Columnist Dan Oshinsky has been trying to work out the U.S. equivalent to China's first Olympic track and field gold medalist, Liu Xiang. And then he came up with an answer -- the men's national soccer team. Liu shattered for the Chinese "the stereotype that they cannot compete in any sprint-type event. Chinese regard him as a symbol of progress here, perhaps even a symbol of China's future as a superpower in many new, diverse regions of economics and politics." Bob Bradley's boys could do the same for the USA.
If, says Oshinsky, taking a massive leap of the imagination, "the U.S. men's team was to win the World Cup, it would be an enormous triumph for Americans. A championship would certainly shatter the notion that Americans are only good at team sports like basketball or football. It would bring instant credibility to the sport, which is already played by millions of youths around the country. It would be a historic moment in U.S. sport."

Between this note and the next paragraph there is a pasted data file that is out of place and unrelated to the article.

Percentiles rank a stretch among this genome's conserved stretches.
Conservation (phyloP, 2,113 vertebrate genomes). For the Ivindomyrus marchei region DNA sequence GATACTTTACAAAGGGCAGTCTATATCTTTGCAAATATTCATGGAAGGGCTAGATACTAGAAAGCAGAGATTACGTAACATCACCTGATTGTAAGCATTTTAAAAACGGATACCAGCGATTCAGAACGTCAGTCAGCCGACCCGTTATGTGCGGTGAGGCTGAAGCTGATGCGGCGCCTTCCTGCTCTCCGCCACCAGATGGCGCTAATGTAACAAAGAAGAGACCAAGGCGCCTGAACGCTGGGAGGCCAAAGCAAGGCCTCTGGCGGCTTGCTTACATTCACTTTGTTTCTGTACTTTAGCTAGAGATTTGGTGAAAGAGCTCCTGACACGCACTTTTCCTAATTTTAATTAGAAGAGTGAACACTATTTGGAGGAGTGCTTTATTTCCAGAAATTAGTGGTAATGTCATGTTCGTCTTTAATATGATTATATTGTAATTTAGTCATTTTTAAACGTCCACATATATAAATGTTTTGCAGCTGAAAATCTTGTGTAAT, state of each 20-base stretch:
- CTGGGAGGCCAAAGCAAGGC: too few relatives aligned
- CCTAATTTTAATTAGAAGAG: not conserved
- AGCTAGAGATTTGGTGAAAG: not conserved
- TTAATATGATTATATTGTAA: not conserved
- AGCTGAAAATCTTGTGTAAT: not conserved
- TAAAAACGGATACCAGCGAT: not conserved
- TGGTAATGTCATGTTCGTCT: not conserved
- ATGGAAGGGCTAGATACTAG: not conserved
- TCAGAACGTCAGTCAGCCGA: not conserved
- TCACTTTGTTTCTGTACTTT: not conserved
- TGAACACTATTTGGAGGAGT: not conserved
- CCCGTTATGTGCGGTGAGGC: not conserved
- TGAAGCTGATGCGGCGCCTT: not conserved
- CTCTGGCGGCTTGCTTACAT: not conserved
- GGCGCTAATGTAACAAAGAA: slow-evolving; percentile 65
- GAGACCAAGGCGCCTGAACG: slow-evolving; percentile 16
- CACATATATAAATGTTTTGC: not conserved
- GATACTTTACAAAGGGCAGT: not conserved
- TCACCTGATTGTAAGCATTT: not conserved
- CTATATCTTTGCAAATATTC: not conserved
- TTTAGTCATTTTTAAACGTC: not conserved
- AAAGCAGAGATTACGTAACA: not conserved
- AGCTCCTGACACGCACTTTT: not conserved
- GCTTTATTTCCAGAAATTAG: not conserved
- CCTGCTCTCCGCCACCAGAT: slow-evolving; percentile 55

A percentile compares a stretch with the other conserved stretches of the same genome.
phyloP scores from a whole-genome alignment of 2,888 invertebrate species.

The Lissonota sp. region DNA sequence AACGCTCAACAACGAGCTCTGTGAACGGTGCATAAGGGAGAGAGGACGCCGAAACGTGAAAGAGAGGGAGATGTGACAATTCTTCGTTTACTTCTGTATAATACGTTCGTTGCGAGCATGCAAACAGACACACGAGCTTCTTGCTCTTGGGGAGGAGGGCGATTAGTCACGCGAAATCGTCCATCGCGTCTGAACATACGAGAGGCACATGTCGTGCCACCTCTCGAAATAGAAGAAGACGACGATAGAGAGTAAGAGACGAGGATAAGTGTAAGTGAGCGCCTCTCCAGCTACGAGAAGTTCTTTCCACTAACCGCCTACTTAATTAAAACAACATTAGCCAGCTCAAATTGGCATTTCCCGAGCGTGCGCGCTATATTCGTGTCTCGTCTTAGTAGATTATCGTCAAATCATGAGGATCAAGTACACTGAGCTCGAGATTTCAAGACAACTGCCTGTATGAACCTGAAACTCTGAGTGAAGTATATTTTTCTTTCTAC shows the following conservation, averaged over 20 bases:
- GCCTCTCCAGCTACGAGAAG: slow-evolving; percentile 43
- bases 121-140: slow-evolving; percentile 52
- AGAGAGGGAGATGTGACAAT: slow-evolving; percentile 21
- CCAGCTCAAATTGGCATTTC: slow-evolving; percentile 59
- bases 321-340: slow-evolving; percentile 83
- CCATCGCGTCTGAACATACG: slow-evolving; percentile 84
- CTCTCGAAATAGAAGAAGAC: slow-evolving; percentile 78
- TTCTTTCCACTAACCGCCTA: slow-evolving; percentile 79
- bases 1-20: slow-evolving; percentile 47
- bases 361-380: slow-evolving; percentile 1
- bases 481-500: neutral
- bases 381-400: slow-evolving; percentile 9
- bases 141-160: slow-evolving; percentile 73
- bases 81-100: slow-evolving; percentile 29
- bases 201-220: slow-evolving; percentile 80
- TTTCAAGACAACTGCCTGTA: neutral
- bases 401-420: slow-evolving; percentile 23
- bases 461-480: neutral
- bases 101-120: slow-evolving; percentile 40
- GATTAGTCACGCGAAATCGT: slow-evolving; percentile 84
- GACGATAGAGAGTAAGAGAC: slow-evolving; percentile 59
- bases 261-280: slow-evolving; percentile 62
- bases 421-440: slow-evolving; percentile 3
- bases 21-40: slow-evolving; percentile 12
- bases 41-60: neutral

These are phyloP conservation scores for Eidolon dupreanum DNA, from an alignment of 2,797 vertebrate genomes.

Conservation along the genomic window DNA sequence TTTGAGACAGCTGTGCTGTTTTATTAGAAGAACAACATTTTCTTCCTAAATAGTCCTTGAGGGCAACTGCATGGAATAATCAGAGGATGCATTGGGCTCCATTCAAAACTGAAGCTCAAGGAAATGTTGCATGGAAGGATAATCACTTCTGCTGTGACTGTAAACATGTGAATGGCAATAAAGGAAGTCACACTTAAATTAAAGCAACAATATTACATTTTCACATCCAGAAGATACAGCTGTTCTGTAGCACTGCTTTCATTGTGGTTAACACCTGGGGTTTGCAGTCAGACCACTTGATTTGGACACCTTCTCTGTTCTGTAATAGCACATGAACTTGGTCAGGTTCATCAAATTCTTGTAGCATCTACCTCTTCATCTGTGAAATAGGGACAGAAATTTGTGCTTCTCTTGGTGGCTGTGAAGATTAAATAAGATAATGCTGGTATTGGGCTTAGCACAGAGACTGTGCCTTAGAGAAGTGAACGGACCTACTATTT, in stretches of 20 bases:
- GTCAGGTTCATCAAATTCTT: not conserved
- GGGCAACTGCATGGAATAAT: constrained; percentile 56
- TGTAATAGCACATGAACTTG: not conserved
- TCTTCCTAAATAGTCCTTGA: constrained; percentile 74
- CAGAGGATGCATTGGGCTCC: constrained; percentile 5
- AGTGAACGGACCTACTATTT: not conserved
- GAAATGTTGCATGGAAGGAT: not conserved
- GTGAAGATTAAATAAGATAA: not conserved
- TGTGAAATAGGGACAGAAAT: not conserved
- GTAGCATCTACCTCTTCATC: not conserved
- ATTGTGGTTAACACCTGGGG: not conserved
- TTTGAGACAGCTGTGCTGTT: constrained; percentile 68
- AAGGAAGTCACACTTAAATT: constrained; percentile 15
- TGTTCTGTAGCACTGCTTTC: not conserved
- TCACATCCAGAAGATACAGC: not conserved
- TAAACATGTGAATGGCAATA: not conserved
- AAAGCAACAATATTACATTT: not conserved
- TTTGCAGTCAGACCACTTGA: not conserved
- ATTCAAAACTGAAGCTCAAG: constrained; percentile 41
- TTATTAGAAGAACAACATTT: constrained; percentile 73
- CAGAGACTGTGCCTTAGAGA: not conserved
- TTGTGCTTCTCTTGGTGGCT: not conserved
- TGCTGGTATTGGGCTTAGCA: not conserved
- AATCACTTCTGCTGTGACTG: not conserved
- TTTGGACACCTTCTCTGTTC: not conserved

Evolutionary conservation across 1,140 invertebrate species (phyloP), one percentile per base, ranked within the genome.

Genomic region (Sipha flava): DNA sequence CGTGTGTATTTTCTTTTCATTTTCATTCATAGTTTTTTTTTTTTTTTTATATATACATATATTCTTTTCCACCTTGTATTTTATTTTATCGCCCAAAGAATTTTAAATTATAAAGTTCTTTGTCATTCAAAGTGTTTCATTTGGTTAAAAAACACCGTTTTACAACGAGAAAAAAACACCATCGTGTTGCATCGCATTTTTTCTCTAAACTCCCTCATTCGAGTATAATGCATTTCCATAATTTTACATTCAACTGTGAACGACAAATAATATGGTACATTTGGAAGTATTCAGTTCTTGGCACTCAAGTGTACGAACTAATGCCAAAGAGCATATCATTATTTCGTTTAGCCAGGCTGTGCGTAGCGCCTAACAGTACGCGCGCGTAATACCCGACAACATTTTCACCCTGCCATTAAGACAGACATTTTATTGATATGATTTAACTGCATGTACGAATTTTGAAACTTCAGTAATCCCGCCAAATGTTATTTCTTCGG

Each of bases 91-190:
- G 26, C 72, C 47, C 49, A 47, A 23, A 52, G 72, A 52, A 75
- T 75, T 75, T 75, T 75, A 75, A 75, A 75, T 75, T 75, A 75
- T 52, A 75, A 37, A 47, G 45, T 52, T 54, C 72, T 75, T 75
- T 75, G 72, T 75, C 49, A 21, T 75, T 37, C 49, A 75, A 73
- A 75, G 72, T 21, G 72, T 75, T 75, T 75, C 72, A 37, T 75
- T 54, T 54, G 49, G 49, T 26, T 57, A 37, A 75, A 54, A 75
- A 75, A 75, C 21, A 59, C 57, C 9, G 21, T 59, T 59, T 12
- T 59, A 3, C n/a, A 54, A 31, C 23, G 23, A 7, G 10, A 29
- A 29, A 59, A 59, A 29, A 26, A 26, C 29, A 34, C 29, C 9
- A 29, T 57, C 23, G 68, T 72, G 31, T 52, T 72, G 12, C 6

Once a U.S. World Cup triumph was seen by millions both at home and abroad, it would raise a marketing opportunity "practically unprecedented in the States. Nike's the sponsor of the men's team, and the players would become instant celebrities. Soccer TV ads are already visually stunning; insert Americans instead of European stars into those ads, and imagine the potential for Nike."
It's surely what all U.S. soccer fans would want most from a World Cup victory -- a higher profile and extra cash for those lovable underdogs at Nike.